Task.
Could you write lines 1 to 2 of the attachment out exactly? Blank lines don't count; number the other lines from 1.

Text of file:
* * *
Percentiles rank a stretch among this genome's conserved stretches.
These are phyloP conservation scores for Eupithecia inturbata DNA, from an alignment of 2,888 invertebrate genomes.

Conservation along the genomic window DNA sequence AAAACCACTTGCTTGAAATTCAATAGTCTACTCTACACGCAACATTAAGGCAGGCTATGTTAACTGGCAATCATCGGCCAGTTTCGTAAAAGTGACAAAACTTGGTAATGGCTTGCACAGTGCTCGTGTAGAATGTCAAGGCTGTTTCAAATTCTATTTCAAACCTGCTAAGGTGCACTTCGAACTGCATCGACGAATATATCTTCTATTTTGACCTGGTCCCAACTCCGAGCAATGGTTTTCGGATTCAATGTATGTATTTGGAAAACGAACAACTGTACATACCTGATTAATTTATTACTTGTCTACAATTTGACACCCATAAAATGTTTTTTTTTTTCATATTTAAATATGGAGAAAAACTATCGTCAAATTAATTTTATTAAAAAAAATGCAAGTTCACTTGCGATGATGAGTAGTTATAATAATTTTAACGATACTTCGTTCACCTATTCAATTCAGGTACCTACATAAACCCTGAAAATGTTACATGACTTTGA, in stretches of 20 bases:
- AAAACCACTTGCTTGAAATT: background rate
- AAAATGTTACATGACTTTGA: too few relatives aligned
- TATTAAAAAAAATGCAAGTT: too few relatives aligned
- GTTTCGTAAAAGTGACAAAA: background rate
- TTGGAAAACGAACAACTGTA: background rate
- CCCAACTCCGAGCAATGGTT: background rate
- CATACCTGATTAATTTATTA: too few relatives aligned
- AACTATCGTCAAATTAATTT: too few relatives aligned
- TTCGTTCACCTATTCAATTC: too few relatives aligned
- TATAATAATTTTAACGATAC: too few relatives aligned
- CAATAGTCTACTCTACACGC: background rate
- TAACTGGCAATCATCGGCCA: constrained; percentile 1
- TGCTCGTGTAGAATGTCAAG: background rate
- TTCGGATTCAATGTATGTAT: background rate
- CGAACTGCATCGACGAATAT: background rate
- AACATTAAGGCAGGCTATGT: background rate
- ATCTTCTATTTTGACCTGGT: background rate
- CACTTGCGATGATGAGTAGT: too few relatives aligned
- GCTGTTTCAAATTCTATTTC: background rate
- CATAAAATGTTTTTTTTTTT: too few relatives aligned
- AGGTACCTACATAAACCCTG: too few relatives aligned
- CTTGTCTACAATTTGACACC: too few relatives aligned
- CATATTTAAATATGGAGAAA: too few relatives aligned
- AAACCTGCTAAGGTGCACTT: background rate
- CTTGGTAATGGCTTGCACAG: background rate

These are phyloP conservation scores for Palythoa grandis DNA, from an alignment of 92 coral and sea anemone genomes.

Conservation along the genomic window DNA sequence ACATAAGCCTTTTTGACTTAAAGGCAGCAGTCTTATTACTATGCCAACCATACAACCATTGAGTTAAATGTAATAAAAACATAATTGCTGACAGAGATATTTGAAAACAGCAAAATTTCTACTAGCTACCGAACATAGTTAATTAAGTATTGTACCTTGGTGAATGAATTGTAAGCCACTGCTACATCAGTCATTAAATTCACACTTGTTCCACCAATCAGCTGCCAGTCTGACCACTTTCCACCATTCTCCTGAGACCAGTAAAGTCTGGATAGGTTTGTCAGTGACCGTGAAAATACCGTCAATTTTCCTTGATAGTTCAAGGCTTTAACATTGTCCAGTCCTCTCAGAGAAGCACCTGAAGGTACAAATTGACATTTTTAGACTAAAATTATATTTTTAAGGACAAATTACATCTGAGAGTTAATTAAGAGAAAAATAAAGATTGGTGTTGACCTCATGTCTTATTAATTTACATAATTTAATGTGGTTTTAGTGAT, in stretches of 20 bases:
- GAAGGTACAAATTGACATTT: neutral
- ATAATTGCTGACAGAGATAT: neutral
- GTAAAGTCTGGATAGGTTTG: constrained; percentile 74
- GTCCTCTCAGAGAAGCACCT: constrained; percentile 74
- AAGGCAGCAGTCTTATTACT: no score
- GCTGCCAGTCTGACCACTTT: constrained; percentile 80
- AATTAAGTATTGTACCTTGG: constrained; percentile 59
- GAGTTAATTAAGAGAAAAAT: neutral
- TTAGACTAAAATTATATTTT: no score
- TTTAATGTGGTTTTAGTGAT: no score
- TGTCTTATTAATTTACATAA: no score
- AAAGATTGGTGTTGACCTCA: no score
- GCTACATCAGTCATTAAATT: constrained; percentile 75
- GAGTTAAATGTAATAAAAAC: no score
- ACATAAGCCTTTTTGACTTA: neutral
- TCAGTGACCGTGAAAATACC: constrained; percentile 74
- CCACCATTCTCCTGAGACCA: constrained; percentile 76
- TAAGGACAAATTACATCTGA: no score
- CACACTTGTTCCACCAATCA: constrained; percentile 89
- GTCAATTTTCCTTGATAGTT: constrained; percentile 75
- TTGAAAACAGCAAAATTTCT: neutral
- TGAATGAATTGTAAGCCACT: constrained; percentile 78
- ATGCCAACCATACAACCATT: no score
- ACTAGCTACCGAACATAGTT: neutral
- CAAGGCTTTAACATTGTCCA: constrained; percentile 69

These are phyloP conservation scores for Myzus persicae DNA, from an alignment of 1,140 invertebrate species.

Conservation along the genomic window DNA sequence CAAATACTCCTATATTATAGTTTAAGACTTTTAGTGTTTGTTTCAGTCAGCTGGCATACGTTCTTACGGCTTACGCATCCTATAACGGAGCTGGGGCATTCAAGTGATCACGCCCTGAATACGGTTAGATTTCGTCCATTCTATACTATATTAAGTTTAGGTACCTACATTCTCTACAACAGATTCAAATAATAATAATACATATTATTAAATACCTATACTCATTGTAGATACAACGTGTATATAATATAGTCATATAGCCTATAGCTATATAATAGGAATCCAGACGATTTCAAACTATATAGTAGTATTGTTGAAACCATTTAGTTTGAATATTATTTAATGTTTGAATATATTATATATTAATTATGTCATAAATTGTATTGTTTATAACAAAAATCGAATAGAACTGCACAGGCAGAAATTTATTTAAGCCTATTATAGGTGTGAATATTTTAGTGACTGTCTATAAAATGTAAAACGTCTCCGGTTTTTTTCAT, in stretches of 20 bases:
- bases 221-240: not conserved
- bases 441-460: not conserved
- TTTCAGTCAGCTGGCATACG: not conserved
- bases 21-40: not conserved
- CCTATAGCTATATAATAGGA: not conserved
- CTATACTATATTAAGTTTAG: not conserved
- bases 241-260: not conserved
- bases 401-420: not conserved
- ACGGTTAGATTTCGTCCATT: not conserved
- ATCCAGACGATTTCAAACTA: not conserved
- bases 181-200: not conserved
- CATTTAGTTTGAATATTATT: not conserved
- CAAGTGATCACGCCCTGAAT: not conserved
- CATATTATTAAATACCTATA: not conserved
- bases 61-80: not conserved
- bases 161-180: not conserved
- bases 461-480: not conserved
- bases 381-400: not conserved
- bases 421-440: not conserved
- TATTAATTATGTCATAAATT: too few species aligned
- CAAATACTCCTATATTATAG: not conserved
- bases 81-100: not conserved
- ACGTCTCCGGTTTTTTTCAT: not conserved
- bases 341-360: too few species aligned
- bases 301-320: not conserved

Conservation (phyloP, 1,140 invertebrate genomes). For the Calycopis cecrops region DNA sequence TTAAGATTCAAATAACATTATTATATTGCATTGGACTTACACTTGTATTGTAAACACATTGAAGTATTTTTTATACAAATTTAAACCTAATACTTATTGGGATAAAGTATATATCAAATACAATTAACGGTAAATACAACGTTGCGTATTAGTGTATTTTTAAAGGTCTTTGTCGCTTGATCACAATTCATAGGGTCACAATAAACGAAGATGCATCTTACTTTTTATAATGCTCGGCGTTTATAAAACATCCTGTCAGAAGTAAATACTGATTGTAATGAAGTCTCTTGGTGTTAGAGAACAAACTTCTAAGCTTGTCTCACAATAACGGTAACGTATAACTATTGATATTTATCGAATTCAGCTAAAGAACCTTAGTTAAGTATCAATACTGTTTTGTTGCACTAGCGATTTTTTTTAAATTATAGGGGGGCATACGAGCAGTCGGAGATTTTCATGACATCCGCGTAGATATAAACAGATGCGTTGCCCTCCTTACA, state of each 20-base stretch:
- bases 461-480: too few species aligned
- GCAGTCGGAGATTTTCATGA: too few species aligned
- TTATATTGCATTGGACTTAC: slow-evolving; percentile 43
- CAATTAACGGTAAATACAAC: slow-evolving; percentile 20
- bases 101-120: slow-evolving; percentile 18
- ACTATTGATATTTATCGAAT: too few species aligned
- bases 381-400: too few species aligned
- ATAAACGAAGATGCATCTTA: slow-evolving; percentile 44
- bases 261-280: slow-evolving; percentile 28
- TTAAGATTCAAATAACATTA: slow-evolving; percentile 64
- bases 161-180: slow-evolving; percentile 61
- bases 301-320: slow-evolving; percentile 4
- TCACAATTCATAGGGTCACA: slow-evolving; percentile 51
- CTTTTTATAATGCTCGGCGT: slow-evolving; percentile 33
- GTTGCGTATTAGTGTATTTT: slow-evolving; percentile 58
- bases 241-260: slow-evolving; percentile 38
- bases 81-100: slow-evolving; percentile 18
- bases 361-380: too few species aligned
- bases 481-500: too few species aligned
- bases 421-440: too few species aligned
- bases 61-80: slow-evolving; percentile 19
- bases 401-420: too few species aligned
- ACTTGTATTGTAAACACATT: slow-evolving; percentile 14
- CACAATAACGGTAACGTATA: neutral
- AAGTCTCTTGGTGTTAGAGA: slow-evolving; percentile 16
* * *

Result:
Percentiles rank a stretch among this genome's conserved stretches.
These are phyloP conservation scores for Eupithecia inturbata DNA, from an alignment of 2,888 invertebrate genomes.